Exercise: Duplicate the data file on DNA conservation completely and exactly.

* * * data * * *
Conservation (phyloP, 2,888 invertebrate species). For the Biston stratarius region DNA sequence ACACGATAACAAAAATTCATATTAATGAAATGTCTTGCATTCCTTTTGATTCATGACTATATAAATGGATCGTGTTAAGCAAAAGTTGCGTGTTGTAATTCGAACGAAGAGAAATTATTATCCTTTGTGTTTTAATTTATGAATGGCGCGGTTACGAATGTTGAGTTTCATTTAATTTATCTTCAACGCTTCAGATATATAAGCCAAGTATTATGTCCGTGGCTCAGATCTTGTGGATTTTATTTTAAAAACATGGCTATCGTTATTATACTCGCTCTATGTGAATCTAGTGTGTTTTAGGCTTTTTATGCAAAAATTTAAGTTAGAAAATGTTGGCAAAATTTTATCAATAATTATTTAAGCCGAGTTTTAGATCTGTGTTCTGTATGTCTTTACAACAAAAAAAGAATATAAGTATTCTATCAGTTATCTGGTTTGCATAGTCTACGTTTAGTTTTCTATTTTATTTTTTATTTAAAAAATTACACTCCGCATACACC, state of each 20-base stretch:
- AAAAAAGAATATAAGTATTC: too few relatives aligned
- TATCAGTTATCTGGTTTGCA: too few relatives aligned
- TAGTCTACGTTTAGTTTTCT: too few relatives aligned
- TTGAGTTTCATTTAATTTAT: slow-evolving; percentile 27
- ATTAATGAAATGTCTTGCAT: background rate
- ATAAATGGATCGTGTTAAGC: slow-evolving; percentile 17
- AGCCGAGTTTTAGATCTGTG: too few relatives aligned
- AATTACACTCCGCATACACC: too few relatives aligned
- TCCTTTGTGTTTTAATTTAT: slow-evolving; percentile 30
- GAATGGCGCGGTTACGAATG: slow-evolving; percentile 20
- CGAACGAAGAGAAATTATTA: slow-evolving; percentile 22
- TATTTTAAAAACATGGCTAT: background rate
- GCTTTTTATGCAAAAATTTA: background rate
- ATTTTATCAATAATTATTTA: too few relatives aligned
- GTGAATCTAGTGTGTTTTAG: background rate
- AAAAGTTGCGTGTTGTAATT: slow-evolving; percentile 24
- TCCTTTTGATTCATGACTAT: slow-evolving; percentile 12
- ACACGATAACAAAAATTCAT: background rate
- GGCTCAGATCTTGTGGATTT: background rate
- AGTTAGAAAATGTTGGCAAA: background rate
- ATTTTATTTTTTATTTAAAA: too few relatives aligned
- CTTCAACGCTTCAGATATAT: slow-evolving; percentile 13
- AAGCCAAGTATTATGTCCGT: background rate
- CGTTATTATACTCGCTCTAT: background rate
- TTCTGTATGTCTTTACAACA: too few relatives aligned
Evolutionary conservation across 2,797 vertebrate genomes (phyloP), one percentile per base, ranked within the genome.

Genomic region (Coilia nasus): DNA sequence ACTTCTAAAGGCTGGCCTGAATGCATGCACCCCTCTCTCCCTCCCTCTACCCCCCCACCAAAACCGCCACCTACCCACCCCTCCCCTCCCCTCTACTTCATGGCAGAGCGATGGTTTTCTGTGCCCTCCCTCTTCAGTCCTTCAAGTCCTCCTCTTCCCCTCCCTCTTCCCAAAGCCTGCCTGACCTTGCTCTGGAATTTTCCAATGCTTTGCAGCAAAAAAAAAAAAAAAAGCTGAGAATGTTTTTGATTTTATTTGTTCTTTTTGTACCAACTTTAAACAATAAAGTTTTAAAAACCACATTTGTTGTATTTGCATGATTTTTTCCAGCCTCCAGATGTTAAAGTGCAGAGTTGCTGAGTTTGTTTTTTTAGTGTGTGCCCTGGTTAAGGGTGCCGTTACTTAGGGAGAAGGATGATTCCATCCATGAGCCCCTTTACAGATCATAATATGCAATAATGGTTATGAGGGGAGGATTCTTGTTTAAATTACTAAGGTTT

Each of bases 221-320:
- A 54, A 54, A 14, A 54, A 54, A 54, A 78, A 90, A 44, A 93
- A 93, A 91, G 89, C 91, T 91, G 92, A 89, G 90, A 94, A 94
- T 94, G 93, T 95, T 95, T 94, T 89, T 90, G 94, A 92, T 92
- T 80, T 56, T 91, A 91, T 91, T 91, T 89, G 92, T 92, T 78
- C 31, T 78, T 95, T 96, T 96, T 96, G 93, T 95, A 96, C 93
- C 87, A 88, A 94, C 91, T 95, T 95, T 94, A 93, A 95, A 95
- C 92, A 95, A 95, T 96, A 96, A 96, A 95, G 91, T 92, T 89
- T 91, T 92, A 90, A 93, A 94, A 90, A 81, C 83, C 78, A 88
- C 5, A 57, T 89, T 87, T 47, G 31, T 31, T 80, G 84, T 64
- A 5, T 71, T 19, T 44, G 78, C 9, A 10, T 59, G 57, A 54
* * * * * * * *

Conservation (phyloP, 2,888 invertebrate species). For the Biston stratarius region DNA sequence ACACGATAACAAAAATTCATATTAATGAAATGTCTTGCATTCCTTTTGATTCATGACTATATAAATGGATCGTGTTAAGCAAAAGTTGCGTGTTGTAATTCGAACGAAGAGAAATTATTATCCTTTGTGTTTTAATTTATGAATGGCGCGGTTACGAATGTTGAGTTTCATTTAATTTATCTTCAACGCTTCAGATATATAAGCCAAGTATTATGTCCGTGGCTCAGATCTTGTGGATTTTATTTTAAAAACATGGCTATCGTTATTATACTCGCTCTATGTGAATCTAGTGTGTTTTAGGCTTTTTATGCAAAAATTTAAGTTAGAAAATGTTGGCAAAATTTTATCAATAATTATTTAAGCCGAGTTTTAGATCTGTGTTCTGTATGTCTTTACAACAAAAAAAGAATATAAGTATTCTATCAGTTATCTGGTTTGCATAGTCTACGTTTAGTTTTCTATTTTATTTTTTATTTAAAAAATTACACTCCGCATACACC, state of each 20-base stretch:
- AAAAAAGAATATAAGTATTC: too few relatives aligned
- TATCAGTTATCTGGTTTGCA: too few relatives aligned
- TAGTCTACGTTTAGTTTTCT: too few relatives aligned
- TTGAGTTTCATTTAATTTAT: slow-evolving; percentile 27
- ATTAATGAAATGTCTTGCAT: background rate
- ATAAATGGATCGTGTTAAGC: slow-evolving; percentile 17
- AGCCGAGTTTTAGATCTGTG: too few relatives aligned
- AATTACACTCCGCATACACC: too few relatives aligned
- TCCTTTGTGTTTTAATTTAT: slow-evolving; percentile 30
- GAATGGCGCGGTTACGAATG: slow-evolving; percentile 20
- CGAACGAAGAGAAATTATTA: slow-evolving; percentile 22
- TATTTTAAAAACATGGCTAT: background rate
- GCTTTTTATGCAAAAATTTA: background rate
- ATTTTATCAATAATTATTTA: too few relatives aligned
- GTGAATCTAGTGTGTTTTAG: background rate
- AAAAGTTGCGTGTTGTAATT: slow-evolving; percentile 24
- TCCTTTTGATTCATGACTAT: slow-evolving; percentile 12
- ACACGATAACAAAAATTCAT: background rate
- GGCTCAGATCTTGTGGATTT: background rate
- AGTTAGAAAATGTTGGCAAA: background rate
- ATTTTATTTTTTATTTAAAA: too few relatives aligned
- CTTCAACGCTTCAGATATAT: slow-evolving; percentile 13
- AAGCCAAGTATTATGTCCGT: background rate
- CGTTATTATACTCGCTCTAT: background rate
- TTCTGTATGTCTTTACAACA: too few relatives aligned
Evolutionary conservation across 2,797 vertebrate genomes (phyloP), one percentile per base, ranked within the genome.

Genomic region (Coilia nasus): DNA sequence ACTTCTAAAGGCTGGCCTGAATGCATGCACCCCTCTCTCCCTCCCTCTACCCCCCCACCAAAACCGCCACCTACCCACCCCTCCCCTCCCCTCTACTTCATGGCAGAGCGATGGTTTTCTGTGCCCTCCCTCTTCAGTCCTTCAAGTCCTCCTCTTCCCCTCCCTCTTCCCAAAGCCTGCCTGACCTTGCTCTGGAATTTTCCAATGCTTTGCAGCAAAAAAAAAAAAAAAAGCTGAGAATGTTTTTGATTTTATTTGTTCTTTTTGTACCAACTTTAAACAATAAAGTTTTAAAAACCACATTTGTTGTATTTGCATGATTTTTTCCAGCCTCCAGATGTTAAAGTGCAGAGTTGCTGAGTTTGTTTTTTTAGTGTGTGCCCTGGTTAAGGGTGCCGTTACTTAGGGAGAAGGATGATTCCATCCATGAGCCCCTTTACAGATCATAATATGCAATAATGGTTATGAGGGGAGGATTCTTGTTTAAATTACTAAGGTTT

Each of bases 221-320:
- A 54, A 54, A 14, A 54, A 54, A 54, A 78, A 90, A 44, A 93
- A 93, A 91, G 89, C 91, T 91, G 92, A 89, G 90, A 94, A 94
- T 94, G 93, T 95, T 95, T 94, T 89, T 90, G 94, A 92, T 92
- T 80, T 56, T 91, A 91, T 91, T 91, T 89, G 92, T 92, T 78
- C 31, T 78, T 95, T 96, T 96, T 96, G 93, T 95, A 96, C 93
- C 87, A 88, A 94, C 91, T 95, T 95, T 94, A 93, A 95, A 95
- C 92, A 95, A 95, T 96, A 96, A 96, A 95, G 91, T 92, T 89
- T 91, T 92, A 90, A 93, A 94, A 90, A 81, C 83, C 78, A 88
- C 5, A 57, T 89, T 87, T 47, G 31, T 31, T 80, G 84, T 64
- A 5, T 71, T 19, T 44, G 78, C 9, A 10, T 59, G 57, A 54